I just returned from 10 days in the Caribbean, where I was a bridesmaid in a friend’s wedding. This wedding felt surreal because the bride and I were together when met her future husband.
They met three years ago. She and I were trekking in the Himalayas. My bum knee was slowing me down, so she reached the hut below Annapurna Base Camp several hours before I did. By the time I limped into camp, she and a tall, tanned Frenchman were tangled in each others arms.
They became inseparable from that moment on. We lost track of each other within a few days — I ventured south to India, they headed north to Tibet.
Eighteen months later, we reconvened in Central Australia to swap travel stories. We followed the same basic path — a wide loop across Southeast Asia, followed by a jaunt down to Australia — but our timing had always been a few months off. They would enter a country as I was leaving, or vice versa.
Yet we shared a bond from experiencing the same places and enduring the highs and lows of our distinct lifestyle. We carried our lives in our backpacks. We had no jobs, no home, no car. Only a map and a limitless imagination.
Another year passed by. I returned to the U.S. after two and a half years of overseas vagabonding. They moved to the Caribbean, where they work at an upscale pizza restaurant. When I flew to their wedding last week, we swapped stories.
“I mean, I write about how to live the life you want,” I said. Their faces brightened. The guy gave a slight nod.
“I write about how to use money to create your ideal lifestyle,” I said. “I write about cutting crap costs so you can spend lavishly on what you love most.”
The French groom smiled. His English is now smooth, solid, after three years of dating my American friend.
“Everyone asks how I could afford to travel for three years,” he said. “Once you decide to do it, it’s easy.”
How Could You Afford It?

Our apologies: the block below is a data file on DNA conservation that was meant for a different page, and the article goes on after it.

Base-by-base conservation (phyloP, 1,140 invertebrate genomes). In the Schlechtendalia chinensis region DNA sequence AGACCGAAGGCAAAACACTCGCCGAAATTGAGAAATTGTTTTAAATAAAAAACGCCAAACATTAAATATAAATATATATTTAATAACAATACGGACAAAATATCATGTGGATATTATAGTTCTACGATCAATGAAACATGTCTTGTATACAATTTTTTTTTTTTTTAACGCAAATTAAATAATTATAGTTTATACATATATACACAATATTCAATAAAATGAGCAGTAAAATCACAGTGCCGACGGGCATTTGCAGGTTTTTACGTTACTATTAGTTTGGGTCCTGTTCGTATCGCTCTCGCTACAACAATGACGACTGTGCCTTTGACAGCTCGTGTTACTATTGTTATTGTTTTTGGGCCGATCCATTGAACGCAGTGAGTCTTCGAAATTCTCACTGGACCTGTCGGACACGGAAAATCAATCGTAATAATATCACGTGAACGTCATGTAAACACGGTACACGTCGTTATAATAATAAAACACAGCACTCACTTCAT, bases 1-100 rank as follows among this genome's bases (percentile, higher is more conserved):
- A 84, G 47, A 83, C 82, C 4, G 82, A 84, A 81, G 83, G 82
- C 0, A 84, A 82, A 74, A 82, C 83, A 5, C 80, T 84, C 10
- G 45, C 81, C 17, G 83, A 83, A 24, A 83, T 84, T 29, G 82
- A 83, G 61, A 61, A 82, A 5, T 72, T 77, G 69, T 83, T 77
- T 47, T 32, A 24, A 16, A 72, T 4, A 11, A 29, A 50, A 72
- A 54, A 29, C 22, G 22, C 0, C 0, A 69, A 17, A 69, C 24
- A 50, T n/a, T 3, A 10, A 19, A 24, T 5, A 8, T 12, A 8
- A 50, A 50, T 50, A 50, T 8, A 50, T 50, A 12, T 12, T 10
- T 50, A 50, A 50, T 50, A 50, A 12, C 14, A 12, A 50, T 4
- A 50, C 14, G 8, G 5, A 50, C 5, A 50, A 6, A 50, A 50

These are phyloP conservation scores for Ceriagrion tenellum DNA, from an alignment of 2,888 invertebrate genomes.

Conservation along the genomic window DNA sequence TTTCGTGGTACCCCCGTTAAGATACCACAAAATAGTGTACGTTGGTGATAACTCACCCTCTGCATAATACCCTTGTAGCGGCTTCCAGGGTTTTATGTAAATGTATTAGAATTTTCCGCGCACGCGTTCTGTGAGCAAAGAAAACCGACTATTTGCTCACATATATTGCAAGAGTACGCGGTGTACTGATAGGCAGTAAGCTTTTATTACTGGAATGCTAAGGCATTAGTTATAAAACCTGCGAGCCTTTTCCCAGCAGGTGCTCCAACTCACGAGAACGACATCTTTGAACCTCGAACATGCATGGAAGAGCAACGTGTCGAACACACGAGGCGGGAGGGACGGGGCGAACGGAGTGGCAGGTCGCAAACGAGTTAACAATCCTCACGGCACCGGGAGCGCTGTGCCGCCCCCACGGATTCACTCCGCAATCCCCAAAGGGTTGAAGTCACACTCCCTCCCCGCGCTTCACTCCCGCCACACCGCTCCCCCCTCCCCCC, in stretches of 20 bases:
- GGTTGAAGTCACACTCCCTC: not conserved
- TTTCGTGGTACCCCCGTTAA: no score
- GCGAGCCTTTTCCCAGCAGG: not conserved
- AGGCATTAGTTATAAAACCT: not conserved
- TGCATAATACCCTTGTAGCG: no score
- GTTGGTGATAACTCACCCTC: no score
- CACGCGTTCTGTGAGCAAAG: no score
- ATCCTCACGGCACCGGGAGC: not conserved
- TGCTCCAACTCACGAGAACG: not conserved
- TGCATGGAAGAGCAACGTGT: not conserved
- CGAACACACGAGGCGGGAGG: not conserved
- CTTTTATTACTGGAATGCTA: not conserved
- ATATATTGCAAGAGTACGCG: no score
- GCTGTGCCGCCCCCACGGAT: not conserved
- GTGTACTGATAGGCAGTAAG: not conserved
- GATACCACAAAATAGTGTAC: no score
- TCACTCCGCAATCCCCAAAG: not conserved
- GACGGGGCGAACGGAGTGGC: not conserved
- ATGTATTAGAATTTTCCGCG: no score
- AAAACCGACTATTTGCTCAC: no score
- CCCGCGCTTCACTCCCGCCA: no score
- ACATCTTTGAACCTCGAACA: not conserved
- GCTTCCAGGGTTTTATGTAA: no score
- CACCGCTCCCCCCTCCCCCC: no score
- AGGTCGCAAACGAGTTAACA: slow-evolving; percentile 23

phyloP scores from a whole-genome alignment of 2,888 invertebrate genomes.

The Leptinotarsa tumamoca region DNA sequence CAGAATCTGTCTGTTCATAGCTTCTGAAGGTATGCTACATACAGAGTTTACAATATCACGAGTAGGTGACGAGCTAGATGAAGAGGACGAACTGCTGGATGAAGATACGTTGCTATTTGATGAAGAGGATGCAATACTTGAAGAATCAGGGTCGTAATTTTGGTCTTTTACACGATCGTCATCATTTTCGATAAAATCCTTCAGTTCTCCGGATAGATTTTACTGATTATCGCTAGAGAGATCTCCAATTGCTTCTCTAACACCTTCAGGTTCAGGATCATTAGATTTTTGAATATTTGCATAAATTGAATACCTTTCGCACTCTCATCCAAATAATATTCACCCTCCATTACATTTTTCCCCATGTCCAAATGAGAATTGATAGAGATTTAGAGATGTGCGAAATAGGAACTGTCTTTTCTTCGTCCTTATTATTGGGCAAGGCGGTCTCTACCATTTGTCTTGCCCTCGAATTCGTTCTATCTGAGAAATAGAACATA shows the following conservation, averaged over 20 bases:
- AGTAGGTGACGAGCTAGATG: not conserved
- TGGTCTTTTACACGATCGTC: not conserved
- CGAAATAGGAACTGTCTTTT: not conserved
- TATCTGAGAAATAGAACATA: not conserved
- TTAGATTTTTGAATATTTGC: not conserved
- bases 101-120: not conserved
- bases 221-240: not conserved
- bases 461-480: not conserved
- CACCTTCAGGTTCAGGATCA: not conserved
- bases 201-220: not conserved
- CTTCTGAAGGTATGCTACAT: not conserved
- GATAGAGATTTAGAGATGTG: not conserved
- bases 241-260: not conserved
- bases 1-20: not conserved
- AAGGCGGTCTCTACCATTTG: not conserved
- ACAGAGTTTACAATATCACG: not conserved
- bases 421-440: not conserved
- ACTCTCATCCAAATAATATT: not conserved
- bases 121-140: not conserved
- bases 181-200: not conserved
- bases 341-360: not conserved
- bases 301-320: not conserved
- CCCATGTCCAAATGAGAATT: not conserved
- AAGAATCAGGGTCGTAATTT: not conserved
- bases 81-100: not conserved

When acquaintances hear how much we travel, they assume we’re rich. Or in debt. Or both.
These same friends don’t bat an eye when someone:
- Buys a new car. I don’t care if it’s “just” a Honda Civic. Those cost $15,800 new.
- Enrolls in grad school. Price tag: $40,000 or more.
- Buys a home. Notice that a 20 percent down payment on a $250,000 home requires $50,000.
But as soon as you spend a fraction of the cost of graduate school on an unconventional life — an exceptional life — questions and assumptions start popping out of the woodwork.
That doesn’t make sense.
If a new car is your deepest desire — if every morsel of your soul yearns for a brand-new Honda Civic — then by all means, buy one.
But if you dream of quitting your job, selling your car, packing your life into a backpack, and buying a one-way ticket to Egypt, cut ruthlessly in other areas of your life to make it happen.
Ignore Convention. Spend on Your Dreams.
It’s not hard to “give up” driving a nice car or living in a chic apartment. None of these so-called sacrifices are tough. You trade a few creature comforts for a life-changing experience
The year before I set out on my trip, I lived in a microscopic studio. I could wash the dishes while touching my bed. I’m not exaggerating. I could stand at the kitchen sink, kick one leg backwards, and rest my foot on the top of my mattress.
My Toyota had no seat belt. It was almost 25 years old, with 285,000 miles on it, and the fibers on the seat belt wore through. The rust hollowed out sections of the door. Snow blew onto my lap through rusty gaps as I drove. In hindsight, driving it wasn’t the safest decision.
But my bank balance was climbing at a frightening pace. Every month — heck, every week — I’d watch it scale higher and higher. It reached an amount with which I’d be comfortable traveling for one year. Then it doubled.
I was free. And what had I sacrificed? A car that’s a great conversation piece? A studio apartment that was perfect for cozy nights in?
I traded the mundane for the exceptional. And my life has never been the same.
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